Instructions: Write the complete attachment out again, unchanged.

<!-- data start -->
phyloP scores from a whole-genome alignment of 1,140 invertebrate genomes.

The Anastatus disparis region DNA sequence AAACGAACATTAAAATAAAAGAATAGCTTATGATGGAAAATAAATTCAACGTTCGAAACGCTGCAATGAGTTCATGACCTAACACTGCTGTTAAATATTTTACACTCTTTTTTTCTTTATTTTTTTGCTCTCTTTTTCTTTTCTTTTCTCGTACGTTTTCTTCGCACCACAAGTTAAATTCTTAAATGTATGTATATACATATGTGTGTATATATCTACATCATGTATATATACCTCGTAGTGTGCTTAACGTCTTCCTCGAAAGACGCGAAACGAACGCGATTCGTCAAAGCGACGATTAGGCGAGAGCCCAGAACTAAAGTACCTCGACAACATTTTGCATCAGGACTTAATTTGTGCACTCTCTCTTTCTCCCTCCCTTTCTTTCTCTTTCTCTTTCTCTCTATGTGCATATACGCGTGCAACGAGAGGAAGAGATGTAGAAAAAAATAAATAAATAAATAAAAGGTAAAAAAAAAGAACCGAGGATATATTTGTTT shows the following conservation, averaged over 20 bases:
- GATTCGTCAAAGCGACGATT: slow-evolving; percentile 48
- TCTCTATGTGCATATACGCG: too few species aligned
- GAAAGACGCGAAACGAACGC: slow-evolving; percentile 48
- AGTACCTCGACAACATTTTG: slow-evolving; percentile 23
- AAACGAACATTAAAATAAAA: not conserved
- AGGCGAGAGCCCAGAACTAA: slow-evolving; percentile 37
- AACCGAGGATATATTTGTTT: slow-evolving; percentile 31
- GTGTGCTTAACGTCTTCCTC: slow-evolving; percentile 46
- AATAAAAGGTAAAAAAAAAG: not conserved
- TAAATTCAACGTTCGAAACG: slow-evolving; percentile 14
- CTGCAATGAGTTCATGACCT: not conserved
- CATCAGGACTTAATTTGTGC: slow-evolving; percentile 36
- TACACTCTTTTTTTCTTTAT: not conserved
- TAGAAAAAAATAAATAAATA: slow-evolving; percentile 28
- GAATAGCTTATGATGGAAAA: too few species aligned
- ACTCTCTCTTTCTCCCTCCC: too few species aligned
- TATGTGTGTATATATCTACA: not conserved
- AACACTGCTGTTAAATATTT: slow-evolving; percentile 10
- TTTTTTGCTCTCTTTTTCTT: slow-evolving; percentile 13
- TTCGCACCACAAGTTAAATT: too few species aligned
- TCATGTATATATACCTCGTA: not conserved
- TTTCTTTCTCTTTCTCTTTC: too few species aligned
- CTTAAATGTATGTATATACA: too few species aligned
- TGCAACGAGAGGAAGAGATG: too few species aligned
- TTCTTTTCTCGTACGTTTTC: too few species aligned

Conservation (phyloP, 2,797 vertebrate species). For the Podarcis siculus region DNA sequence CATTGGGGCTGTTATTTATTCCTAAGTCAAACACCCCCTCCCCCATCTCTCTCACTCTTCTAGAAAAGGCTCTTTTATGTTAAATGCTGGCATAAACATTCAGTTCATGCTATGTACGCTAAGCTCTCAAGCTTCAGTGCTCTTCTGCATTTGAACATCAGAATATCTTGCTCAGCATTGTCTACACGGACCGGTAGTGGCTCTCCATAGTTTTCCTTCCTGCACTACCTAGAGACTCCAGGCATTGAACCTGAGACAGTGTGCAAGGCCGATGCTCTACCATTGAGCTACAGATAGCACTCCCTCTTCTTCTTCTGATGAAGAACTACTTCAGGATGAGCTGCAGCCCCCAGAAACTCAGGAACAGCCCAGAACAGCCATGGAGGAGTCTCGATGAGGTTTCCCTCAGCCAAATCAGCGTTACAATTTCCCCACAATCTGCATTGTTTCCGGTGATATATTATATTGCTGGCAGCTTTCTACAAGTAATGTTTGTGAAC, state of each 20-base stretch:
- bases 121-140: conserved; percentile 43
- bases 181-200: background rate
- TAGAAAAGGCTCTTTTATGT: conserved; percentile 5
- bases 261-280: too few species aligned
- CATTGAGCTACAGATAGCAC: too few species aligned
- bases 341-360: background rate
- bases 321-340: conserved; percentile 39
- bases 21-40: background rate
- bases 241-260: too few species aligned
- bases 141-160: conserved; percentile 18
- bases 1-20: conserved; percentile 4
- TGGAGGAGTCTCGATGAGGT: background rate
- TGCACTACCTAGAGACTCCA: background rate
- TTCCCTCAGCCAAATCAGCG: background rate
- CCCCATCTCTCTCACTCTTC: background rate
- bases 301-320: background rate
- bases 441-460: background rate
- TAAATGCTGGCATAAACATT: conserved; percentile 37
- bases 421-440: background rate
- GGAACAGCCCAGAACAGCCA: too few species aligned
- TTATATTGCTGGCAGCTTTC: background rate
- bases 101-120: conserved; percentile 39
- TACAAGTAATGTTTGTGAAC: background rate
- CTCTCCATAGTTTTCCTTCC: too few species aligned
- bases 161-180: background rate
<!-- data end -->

phyloP scores from a whole-genome alignment of 1,140 invertebrate genomes.

The Anastatus disparis region DNA sequence AAACGAACATTAAAATAAAAGAATAGCTTATGATGGAAAATAAATTCAACGTTCGAAACGCTGCAATGAGTTCATGACCTAACACTGCTGTTAAATATTTTACACTCTTTTTTTCTTTATTTTTTTGCTCTCTTTTTCTTTTCTTTTCTCGTACGTTTTCTTCGCACCACAAGTTAAATTCTTAAATGTATGTATATACATATGTGTGTATATATCTACATCATGTATATATACCTCGTAGTGTGCTTAACGTCTTCCTCGAAAGACGCGAAACGAACGCGATTCGTCAAAGCGACGATTAGGCGAGAGCCCAGAACTAAAGTACCTCGACAACATTTTGCATCAGGACTTAATTTGTGCACTCTCTCTTTCTCCCTCCCTTTCTTTCTCTTTCTCTTTCTCTCTATGTGCATATACGCGTGCAACGAGAGGAAGAGATGTAGAAAAAAATAAATAAATAAATAAAAGGTAAAAAAAAAGAACCGAGGATATATTTGTTT shows the following conservation, averaged over 20 bases:
- GATTCGTCAAAGCGACGATT: slow-evolving; percentile 48
- TCTCTATGTGCATATACGCG: too few species aligned
- GAAAGACGCGAAACGAACGC: slow-evolving; percentile 48
- AGTACCTCGACAACATTTTG: slow-evolving; percentile 23
- AAACGAACATTAAAATAAAA: not conserved
- AGGCGAGAGCCCAGAACTAA: slow-evolving; percentile 37
- AACCGAGGATATATTTGTTT: slow-evolving; percentile 31
- GTGTGCTTAACGTCTTCCTC: slow-evolving; percentile 46
- AATAAAAGGTAAAAAAAAAG: not conserved
- TAAATTCAACGTTCGAAACG: slow-evolving; percentile 14
- CTGCAATGAGTTCATGACCT: not conserved
- CATCAGGACTTAATTTGTGC: slow-evolving; percentile 36
- TACACTCTTTTTTTCTTTAT: not conserved
- TAGAAAAAAATAAATAAATA: slow-evolving; percentile 28
- GAATAGCTTATGATGGAAAA: too few species aligned
- ACTCTCTCTTTCTCCCTCCC: too few species aligned
- TATGTGTGTATATATCTACA: not conserved
- AACACTGCTGTTAAATATTT: slow-evolving; percentile 10
- TTTTTTGCTCTCTTTTTCTT: slow-evolving; percentile 13
- TTCGCACCACAAGTTAAATT: too few species aligned
- TCATGTATATATACCTCGTA: not conserved
- TTTCTTTCTCTTTCTCTTTC: too few species aligned
- CTTAAATGTATGTATATACA: too few species aligned
- TGCAACGAGAGGAAGAGATG: too few species aligned
- TTCTTTTCTCGTACGTTTTC: too few species aligned

Conservation (phyloP, 2,797 vertebrate species). For the Podarcis siculus region DNA sequence CATTGGGGCTGTTATTTATTCCTAAGTCAAACACCCCCTCCCCCATCTCTCTCACTCTTCTAGAAAAGGCTCTTTTATGTTAAATGCTGGCATAAACATTCAGTTCATGCTATGTACGCTAAGCTCTCAAGCTTCAGTGCTCTTCTGCATTTGAACATCAGAATATCTTGCTCAGCATTGTCTACACGGACCGGTAGTGGCTCTCCATAGTTTTCCTTCCTGCACTACCTAGAGACTCCAGGCATTGAACCTGAGACAGTGTGCAAGGCCGATGCTCTACCATTGAGCTACAGATAGCACTCCCTCTTCTTCTTCTGATGAAGAACTACTTCAGGATGAGCTGCAGCCCCCAGAAACTCAGGAACAGCCCAGAACAGCCATGGAGGAGTCTCGATGAGGTTTCCCTCAGCCAAATCAGCGTTACAATTTCCCCACAATCTGCATTGTTTCCGGTGATATATTATATTGCTGGCAGCTTTCTACAAGTAATGTTTGTGAAC, state of each 20-base stretch:
- bases 121-140: conserved; percentile 43
- bases 181-200: background rate
- TAGAAAAGGCTCTTTTATGT: conserved; percentile 5
- bases 261-280: too few species aligned
- CATTGAGCTACAGATAGCAC: too few species aligned
- bases 341-360: background rate
- bases 321-340: conserved; percentile 39
- bases 21-40: background rate
- bases 241-260: too few species aligned
- bases 141-160: conserved; percentile 18
- bases 1-20: conserved; percentile 4
- TGGAGGAGTCTCGATGAGGT: background rate
- TGCACTACCTAGAGACTCCA: background rate
- TTCCCTCAGCCAAATCAGCG: background rate
- CCCCATCTCTCTCACTCTTC: background rate
- bases 301-320: background rate
- bases 441-460: background rate
- TAAATGCTGGCATAAACATT: conserved; percentile 37
- bases 421-440: background rate
- GGAACAGCCCAGAACAGCCA: too few species aligned
- TTATATTGCTGGCAGCTTTC: background rate
- bases 101-120: conserved; percentile 39
- TACAAGTAATGTTTGTGAAC: background rate
- CTCTCCATAGTTTTCCTTCC: too few species aligned
- bases 161-180: background rate